This section is from the book "Complete Self-Instructing Library Of Practical Photography", by J. B. Schriever. Also available from Amazon: Complete Self-Instructing Library Of Practical Photography.
The Reflecting Screen. You will find more use for the reflecting screen in making Rembrandt Profile Lightings than in any other style of lighting, for you have a larger area of shadow to illuminate. The reflector assists in illuminating the most dense shadows which cannot be reached by direct light. The greatest care must be exercised in the use of this screen, lest you overdo the reflection and produce stronger light in the deepest shadows than you have in the middle tones.
361. In the floor plan, Illustration No. 19, illustrating this lighting, you will observe the position of the reflecting screen, it being placed at an angle instead of facing broadside to the light. Should it face broadside to the light, the reflected light coming from this screen would be more powerful than the direct light and, therefore, the shadows, instead of blending off gradually as they approach the rear of the head, would be choked with a false light. By using this reflector at a suitable distance from your subject, and placing it at an angle so as to partly catch the direct rays of light, it will sufficiently accentuate the shadows. The reflected light will not be strong enough to intrude upon the shadows, but merely assist in producing the desired detail.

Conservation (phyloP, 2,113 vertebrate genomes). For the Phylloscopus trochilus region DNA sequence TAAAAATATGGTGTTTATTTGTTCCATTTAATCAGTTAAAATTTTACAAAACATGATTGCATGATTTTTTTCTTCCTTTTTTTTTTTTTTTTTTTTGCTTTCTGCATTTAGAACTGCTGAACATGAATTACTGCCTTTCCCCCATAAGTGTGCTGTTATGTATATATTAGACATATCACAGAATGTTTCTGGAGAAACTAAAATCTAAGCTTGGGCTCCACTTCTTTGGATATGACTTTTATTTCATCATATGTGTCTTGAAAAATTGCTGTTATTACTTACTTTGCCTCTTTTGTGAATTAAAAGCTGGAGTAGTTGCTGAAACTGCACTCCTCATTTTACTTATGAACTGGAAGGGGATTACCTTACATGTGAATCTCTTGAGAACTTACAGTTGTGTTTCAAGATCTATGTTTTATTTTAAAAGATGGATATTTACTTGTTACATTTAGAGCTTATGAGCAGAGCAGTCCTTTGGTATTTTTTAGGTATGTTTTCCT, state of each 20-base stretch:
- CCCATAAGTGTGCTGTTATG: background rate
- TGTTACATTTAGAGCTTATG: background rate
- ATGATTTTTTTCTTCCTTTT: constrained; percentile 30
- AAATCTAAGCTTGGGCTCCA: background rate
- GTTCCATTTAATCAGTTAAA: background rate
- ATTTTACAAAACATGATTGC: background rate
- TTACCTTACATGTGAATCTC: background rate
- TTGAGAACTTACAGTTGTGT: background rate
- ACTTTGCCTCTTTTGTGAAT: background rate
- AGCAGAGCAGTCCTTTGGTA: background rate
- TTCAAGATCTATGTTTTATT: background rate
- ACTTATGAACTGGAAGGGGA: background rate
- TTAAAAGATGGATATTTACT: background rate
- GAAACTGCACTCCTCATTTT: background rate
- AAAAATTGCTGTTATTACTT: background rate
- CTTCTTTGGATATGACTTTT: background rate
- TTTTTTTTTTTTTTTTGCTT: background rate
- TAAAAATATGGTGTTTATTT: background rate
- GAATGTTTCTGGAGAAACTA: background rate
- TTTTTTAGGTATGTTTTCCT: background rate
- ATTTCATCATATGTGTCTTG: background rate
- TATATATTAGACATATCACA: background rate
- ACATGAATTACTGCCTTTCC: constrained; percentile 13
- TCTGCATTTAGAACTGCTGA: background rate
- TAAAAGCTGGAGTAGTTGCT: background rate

Shielding The Lens. When making Rembrandt Profile Lightings, the camera, of course, is directed towards the source of light, and unless the lens is shielded from the rays of light you will be troubled with reflections, resulting in fogged plates; therefore, the lens should be shielded with a hood or funnel-shaped cone, which is attached over the lens. This cone can be made of tin or of cardboard and should not be made shorter than 6 inches, the size of the cone depending entirely upon the angle of the lens. It must be wide enough at the mouth so that it does not interfere with the angle of the lens. The cone should be painted black, on the inside at least. Should it be painted a light color, you would be troubled with reflections from the cone itself - therefore some dead black paint must be used. Any black paint that will not give a glossy finish can be employed. (Detailed description for making a cone is given in Paragraphs 501-506.)
Exposure. The exposure required for this style of lighting is a trifle longer than for ordinary Rembiandt Lighting, for the reason, as before stated, that you have a larger amount of shadow to illuminate and, therefore, require a longer exposure. You, of course, judge the amount of exposure by the appearance of the image on the ground-glass, and your judgment is based upon the appearance of the shadows, paying no attention whatever to the high-lights. In other words, calculate on an exposure sufficient to fully time the most dense shadows. This will require approximately double the exposure of an ordinary Rembrandt front or two-thirds view, and four times the exposure of a Plain Broad Lighting.